Sunday, February 19, 2006

Review: A Cowboy in Seattle

Mark Pickerel and
His Praying Hands,
Snake in the Radio,
Bloodshot Records

Though I did write about the Detroit Cobras last year, I was surprised to find this CD in my mailbox. I didn't know I was on the Bloodshot mailing list...

That said, it was a nice surprise. Best known as the drummer in the Screaming Trees, Pickerel isn't as distinctive a vocalist as frequent co-conspirator Mark Lanegan (he's played on several of the other Mark's recordings), but he has a pleasant style, i.e. a pleasing voice combined with solid compositional skills. Like Lanegan, he seems to have taken a great deal of inspiration from Lee "A Cowboy in Sweden" Hazlewood, and there's nothing wrong with that--Hazlewood never goes out of style. Also, he can't be accused of trying too hard, a common problem with solo albums from longtime sidemen-turned-frontmen. In other words, this is a low-key effort, and I fear some listeners may dismiss it as boring. I'd beg to differ with that asssessment, but Pickerel is definitely taking a chance by playing his cards so close to his chest (as it were).

For the most part, these 11 tunes are relaxed, mid-tempo toe-tappers. Words like understated and tasteful also spring to mind, but Pickerel never crosses over into adult contemporary territory--which is to say, I doubt Leeza Gibbons will be praising his soothing soft-rock tendencies anytime soon. Barry Manilow, Michael Bublé, and the rest of those snoozers have nothing to fear.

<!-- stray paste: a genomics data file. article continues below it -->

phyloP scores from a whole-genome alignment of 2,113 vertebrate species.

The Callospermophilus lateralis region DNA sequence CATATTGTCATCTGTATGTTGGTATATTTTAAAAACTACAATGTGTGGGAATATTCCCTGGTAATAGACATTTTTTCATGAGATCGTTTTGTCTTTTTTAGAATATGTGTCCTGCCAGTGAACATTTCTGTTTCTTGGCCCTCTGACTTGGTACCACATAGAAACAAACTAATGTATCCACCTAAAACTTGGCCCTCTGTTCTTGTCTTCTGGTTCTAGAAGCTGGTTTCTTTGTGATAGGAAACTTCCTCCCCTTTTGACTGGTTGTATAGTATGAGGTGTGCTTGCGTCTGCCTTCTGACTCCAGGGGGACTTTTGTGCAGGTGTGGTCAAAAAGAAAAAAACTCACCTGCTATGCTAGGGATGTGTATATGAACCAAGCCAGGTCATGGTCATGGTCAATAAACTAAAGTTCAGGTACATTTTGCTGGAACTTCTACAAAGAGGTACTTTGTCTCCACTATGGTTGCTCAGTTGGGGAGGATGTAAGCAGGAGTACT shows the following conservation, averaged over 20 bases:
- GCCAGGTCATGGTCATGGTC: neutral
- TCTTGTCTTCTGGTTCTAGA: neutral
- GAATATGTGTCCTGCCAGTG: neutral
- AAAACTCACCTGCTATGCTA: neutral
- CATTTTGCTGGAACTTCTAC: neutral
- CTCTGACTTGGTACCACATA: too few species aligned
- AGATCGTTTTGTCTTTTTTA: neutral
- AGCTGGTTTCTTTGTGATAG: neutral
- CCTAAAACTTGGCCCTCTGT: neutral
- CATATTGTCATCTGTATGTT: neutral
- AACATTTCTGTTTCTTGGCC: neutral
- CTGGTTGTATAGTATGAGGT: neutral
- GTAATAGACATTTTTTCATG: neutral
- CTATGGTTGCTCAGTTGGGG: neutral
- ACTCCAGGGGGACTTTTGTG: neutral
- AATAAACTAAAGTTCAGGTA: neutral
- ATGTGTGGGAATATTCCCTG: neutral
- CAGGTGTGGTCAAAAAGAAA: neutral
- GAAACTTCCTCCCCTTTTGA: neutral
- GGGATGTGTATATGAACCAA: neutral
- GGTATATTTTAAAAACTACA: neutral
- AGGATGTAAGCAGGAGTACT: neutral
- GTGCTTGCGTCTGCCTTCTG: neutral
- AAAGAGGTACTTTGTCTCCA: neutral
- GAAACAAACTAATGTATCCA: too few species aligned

And don't let appearances fool you. Despite that youthful visage, Pickerel has the well-worn voice of an old soul, like Jim Morrison if he'd lived to see 40 (or, naturally enough, Mr. Hazlewood, but in a slightly higher register). I don't mean to suggest, however, that this record sounds anything like the Doors. Far from it. There's more of an alt-country/folk-rock thing going on, which makes sense, since this is a Bloodshot release. Produced by Steve Fisk (the Screaming Trees, Nirvana, Low, etc.), who tickles the ivories on several tracks, Snake in the Radio is a promising debut.

Side note: While working at Cellophane Square in the University District (1988-1992), I ran into Pickerel from time to time.
I don't think I ever told him I was a big 'Trees fan--I was never much for the suck-up--but I was, and we always had a friendly chat whenever he dropped by. Many of the musicians involved in/around the grunge scene back then--like Lanegan and Kurt Cobain--weren't quite so open. Pickerel definitely stood out from that crowd (as did Soundgarden's Kim Thayil). I wonder if that had anything to do with the fact that he'd eventually move away from it--and back to Ellensberg? I mean, I'm just speculating here.

Over the past year, I've seen him around Seattle quite often--
at a Roq La Rue opening, at a SIFF screening of Be Here to Love Me, etc.--but I've never said anything. I doubt he remembers me,
and it's not as if I got to know him very well. I don't even recall what we used to talk about, just that he was, at the time, one of
the friendliest musicians in Seattle. So, would I have written
about this record if I didn't like it? The short answer is: No.

Note: Joined by Calvin Johnson, Pickerel is featured on the Hazlewood tribute Total Lee!, which I reviewed for the AMG. 1/19/07 update: In the latest Seattle Weekly, Brian Barr compares Pickerel's music to David Lynch's films, specifically Blue Velvet. Well, at the screening of Inland Empire two nights ago (with director in attendance), who happened to be sitting a few seats away? Why, Mark Pickerel, of course! Image from Bloodshot.

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